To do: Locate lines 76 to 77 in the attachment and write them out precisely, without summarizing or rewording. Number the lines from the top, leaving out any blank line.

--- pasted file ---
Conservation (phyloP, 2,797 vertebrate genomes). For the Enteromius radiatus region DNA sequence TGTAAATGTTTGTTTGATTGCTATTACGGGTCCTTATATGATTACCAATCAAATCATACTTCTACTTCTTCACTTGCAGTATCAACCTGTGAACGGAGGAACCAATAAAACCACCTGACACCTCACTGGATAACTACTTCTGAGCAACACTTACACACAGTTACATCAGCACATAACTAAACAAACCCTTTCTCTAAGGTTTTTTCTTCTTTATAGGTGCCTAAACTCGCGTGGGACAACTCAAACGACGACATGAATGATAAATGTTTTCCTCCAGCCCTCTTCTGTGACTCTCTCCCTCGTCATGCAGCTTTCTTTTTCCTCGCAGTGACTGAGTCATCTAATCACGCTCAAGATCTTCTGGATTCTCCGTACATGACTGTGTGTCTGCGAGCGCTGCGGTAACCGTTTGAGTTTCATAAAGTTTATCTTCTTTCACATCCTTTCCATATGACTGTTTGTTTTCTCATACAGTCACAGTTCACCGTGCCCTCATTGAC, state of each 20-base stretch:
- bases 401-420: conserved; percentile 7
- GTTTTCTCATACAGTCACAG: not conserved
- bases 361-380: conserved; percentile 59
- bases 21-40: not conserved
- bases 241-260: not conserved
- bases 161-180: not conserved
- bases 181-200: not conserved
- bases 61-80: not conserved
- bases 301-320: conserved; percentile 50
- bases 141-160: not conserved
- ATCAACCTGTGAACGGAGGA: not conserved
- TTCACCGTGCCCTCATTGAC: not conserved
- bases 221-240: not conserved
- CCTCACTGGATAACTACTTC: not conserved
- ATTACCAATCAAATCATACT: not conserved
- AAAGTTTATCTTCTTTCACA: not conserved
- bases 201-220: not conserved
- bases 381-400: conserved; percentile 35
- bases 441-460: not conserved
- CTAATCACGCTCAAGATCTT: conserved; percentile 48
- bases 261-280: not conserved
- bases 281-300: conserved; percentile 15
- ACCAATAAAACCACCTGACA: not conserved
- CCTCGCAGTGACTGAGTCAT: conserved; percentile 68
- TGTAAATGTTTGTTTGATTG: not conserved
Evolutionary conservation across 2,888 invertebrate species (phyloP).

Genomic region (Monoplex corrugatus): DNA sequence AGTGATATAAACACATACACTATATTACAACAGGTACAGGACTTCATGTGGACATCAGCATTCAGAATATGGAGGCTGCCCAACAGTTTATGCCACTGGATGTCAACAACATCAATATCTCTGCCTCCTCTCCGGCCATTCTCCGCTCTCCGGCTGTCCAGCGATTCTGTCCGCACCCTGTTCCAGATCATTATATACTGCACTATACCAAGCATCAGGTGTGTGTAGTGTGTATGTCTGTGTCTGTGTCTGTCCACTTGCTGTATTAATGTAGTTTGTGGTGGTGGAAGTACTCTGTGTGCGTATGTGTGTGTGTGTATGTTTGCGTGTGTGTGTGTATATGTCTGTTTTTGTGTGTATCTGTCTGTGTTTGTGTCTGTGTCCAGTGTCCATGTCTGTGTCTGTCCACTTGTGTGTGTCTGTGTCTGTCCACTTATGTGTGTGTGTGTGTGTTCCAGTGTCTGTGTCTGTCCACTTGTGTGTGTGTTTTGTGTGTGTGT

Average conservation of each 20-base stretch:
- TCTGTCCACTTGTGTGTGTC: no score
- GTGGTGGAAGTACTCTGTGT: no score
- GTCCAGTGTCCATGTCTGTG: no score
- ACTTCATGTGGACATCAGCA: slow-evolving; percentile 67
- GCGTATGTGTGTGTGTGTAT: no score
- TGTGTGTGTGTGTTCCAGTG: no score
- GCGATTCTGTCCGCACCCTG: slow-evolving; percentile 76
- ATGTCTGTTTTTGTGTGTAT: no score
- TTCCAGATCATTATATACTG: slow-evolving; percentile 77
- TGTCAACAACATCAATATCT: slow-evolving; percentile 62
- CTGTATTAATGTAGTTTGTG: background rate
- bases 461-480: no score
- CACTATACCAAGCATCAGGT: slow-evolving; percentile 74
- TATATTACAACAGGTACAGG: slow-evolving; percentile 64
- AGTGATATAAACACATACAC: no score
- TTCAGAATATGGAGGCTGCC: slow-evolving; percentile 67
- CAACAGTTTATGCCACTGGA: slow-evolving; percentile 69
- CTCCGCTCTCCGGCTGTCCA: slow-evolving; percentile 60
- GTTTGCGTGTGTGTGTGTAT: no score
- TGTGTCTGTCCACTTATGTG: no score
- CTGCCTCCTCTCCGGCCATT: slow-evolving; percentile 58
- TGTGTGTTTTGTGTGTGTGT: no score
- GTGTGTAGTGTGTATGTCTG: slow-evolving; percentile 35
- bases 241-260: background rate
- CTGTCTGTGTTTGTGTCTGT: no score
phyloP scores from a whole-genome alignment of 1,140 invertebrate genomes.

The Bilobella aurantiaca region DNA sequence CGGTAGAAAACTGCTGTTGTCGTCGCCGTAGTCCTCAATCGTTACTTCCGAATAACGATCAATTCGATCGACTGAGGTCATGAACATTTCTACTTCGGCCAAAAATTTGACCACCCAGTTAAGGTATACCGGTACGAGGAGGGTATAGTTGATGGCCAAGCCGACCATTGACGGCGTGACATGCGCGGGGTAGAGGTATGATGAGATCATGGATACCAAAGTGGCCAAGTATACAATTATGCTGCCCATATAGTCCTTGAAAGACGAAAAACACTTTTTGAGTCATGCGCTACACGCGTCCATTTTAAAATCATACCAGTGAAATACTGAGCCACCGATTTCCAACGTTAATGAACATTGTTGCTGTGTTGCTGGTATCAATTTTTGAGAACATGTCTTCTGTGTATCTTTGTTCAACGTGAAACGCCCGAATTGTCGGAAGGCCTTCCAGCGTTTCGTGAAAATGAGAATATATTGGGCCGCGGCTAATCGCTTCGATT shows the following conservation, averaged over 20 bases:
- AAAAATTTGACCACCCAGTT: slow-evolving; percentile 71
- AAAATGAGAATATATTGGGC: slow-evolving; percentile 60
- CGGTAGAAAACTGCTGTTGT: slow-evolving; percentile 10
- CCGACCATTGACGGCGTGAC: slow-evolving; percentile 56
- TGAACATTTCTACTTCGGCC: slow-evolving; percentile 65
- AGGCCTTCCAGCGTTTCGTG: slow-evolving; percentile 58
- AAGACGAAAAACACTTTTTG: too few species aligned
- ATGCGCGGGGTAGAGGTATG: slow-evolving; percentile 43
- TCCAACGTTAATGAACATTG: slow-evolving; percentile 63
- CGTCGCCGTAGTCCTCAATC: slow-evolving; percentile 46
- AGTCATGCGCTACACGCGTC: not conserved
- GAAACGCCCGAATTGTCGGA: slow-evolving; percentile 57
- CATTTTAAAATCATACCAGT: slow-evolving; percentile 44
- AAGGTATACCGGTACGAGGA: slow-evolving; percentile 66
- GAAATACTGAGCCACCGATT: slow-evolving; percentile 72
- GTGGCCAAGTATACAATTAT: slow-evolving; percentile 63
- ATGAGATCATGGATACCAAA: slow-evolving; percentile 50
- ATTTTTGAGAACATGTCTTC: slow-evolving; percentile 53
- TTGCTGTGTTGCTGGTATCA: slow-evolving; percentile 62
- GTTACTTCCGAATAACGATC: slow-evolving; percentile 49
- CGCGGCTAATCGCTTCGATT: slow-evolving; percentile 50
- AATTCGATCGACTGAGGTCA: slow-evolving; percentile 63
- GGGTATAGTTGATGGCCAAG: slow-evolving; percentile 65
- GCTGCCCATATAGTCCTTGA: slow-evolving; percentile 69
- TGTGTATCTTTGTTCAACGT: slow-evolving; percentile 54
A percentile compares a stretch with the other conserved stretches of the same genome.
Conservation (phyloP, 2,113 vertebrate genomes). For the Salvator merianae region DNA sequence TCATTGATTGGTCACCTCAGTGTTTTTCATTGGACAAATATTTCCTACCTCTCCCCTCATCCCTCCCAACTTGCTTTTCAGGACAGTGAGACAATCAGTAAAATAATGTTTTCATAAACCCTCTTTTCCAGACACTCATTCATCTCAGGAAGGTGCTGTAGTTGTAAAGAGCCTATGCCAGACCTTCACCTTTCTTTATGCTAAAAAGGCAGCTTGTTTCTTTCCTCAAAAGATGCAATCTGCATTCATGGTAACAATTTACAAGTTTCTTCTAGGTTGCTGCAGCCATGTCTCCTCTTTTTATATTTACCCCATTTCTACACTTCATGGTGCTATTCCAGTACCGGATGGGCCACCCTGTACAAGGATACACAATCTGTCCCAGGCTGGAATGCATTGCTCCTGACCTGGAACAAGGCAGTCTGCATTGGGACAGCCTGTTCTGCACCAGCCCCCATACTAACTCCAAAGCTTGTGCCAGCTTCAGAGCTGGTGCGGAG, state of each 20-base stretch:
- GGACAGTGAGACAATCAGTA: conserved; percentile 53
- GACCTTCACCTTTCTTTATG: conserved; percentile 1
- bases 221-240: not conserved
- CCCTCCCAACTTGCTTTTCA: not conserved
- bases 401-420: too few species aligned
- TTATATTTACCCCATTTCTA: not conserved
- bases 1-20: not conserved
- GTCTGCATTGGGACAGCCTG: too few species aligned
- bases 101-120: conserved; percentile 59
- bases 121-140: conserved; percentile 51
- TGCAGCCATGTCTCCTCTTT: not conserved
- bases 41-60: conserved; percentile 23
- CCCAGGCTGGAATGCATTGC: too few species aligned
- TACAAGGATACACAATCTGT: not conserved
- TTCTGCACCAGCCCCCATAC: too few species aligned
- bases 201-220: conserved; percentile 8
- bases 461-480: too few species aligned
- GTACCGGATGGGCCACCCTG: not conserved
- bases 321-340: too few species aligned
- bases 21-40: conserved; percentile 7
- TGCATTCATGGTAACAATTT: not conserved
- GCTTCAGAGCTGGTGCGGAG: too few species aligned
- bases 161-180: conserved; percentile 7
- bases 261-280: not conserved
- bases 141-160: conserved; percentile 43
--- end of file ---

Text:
- GTTACTTCCGAATAACGATC: slow-evolving; percentile 49
- CGCGGCTAATCGCTTCGATT: slow-evolving; percentile 50